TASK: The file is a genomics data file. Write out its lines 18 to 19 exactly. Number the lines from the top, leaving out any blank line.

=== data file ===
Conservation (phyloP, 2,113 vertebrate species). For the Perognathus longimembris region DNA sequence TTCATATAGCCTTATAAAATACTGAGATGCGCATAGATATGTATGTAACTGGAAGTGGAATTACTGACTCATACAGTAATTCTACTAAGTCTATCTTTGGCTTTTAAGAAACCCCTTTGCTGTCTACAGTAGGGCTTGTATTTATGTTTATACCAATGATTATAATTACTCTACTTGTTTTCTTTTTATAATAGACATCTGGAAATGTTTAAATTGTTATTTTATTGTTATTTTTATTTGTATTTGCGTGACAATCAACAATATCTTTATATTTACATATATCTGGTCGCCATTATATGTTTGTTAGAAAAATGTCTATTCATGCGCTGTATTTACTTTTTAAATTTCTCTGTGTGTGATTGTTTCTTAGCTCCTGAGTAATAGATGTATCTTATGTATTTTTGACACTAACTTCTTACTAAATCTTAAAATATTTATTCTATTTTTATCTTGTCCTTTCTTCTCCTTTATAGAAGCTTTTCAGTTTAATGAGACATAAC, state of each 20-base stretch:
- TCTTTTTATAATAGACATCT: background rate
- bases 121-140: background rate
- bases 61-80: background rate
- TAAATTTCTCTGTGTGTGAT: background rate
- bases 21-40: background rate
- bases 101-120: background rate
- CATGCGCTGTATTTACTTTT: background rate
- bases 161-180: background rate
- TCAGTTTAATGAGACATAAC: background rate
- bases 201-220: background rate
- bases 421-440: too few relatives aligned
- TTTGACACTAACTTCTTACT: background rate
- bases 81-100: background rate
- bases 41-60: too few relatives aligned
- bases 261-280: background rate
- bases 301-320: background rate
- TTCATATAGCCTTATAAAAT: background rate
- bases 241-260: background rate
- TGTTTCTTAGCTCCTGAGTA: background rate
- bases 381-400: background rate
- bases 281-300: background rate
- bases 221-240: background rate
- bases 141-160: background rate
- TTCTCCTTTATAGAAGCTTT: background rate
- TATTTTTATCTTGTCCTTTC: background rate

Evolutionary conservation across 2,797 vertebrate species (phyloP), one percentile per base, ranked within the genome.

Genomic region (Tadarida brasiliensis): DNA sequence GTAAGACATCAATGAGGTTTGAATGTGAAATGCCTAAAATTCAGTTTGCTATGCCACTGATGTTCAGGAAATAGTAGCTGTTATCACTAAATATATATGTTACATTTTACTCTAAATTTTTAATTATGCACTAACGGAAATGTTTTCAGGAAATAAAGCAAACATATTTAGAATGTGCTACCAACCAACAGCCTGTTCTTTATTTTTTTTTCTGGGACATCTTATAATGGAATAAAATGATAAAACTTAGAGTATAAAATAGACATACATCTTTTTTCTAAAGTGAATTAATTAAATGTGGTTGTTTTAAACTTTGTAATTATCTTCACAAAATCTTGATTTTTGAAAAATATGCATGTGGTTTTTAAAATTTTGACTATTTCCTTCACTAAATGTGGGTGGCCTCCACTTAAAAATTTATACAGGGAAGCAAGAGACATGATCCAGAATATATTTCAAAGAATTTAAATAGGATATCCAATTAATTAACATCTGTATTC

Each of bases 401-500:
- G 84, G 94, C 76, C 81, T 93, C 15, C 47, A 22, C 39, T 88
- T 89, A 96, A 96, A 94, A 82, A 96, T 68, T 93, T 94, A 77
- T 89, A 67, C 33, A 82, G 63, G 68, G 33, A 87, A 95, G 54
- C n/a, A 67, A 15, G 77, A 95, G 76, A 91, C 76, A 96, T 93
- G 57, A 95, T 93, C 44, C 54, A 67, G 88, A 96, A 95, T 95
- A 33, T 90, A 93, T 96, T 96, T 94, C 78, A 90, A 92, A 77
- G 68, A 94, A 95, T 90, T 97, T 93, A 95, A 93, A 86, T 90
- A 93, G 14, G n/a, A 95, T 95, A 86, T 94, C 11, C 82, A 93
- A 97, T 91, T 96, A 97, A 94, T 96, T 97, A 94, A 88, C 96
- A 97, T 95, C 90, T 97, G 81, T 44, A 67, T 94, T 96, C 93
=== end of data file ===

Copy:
- TTCATATAGCCTTATAAAAT: background rate
- bases 241-260: background rate